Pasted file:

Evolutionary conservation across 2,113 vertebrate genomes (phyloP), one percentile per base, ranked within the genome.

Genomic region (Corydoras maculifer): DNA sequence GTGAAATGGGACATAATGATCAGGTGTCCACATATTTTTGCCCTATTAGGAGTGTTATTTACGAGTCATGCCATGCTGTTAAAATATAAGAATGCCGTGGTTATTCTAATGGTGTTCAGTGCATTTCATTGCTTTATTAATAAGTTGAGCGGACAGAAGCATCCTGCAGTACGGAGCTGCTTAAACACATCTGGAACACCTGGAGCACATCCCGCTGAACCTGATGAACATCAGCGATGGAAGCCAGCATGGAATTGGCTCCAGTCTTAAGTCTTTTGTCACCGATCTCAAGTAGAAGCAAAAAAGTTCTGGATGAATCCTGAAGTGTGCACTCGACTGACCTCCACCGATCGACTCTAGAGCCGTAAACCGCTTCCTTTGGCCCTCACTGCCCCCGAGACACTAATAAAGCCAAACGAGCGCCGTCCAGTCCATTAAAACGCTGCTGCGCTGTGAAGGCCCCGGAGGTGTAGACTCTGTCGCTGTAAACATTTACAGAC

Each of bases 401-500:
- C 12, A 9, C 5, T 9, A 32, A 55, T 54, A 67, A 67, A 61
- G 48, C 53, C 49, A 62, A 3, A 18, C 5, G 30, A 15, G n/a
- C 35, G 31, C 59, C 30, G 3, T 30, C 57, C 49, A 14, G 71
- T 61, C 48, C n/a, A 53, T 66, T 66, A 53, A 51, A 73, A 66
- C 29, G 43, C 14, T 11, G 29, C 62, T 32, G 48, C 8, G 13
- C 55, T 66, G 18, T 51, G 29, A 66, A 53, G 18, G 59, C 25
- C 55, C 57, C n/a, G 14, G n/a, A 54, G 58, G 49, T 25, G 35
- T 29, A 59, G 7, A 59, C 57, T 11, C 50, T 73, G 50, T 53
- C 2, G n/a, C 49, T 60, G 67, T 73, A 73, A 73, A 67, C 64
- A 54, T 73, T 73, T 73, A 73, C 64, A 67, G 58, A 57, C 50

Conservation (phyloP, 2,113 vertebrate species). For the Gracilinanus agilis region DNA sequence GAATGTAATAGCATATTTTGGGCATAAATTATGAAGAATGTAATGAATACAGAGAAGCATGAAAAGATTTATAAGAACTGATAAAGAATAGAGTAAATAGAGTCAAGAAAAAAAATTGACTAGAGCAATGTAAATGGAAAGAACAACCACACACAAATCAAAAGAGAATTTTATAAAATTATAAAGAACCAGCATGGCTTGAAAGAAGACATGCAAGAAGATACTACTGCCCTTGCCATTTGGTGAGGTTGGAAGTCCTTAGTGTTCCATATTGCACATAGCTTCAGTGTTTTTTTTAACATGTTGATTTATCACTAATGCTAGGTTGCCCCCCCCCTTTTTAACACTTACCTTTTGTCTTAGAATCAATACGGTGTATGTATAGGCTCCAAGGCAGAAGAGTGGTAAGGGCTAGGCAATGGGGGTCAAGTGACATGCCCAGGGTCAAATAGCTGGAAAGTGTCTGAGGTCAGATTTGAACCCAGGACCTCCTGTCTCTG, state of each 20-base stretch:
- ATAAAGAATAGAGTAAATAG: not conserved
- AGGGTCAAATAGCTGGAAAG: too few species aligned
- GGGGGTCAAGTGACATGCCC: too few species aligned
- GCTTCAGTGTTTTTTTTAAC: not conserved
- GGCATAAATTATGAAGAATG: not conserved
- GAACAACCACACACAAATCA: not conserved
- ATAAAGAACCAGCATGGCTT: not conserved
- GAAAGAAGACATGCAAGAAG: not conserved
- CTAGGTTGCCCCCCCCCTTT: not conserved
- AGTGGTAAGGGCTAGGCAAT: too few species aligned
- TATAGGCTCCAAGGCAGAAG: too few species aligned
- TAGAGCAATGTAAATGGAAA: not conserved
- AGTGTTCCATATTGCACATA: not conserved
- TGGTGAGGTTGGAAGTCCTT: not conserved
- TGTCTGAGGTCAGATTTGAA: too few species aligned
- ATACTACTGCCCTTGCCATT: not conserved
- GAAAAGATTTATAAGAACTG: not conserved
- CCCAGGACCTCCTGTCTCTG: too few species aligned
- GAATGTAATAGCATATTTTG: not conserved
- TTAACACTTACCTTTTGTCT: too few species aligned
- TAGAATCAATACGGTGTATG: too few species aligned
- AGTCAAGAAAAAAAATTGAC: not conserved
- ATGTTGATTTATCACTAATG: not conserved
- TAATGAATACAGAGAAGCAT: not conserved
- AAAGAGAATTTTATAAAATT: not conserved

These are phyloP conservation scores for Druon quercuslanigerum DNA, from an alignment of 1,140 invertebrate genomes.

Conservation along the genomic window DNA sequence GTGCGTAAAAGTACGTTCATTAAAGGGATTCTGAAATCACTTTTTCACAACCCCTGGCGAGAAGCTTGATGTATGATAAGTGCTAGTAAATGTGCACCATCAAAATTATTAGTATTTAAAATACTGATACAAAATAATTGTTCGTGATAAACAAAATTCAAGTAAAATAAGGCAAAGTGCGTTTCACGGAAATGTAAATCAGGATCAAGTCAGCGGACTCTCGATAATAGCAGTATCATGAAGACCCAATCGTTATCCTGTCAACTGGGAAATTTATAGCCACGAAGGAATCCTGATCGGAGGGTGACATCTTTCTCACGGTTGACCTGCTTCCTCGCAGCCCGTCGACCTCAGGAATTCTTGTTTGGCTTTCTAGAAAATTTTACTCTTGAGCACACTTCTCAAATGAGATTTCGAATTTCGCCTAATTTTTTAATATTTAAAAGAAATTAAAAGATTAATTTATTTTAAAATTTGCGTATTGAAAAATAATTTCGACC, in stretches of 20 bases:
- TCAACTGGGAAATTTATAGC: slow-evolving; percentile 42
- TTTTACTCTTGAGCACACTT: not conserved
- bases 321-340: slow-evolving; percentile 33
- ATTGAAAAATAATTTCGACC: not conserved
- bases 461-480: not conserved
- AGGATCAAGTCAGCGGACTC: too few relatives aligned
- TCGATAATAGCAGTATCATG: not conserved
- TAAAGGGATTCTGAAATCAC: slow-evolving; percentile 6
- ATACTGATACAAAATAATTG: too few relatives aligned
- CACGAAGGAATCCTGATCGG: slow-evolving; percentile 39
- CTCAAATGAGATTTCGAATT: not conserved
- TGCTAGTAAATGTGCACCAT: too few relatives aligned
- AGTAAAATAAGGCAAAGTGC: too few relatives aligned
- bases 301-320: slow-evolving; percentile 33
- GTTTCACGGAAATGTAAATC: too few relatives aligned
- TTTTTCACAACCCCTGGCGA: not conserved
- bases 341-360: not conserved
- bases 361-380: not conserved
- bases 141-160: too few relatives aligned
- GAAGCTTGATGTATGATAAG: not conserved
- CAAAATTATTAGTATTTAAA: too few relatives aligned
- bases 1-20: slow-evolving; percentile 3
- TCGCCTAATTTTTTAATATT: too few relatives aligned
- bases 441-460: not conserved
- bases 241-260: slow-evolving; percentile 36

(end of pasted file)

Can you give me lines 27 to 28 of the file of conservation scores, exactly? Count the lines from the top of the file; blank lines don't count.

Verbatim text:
- AGTGTTCCATATTGCACATA: not conserved
- TGGTGAGGTTGGAAGTCCTT: not conserved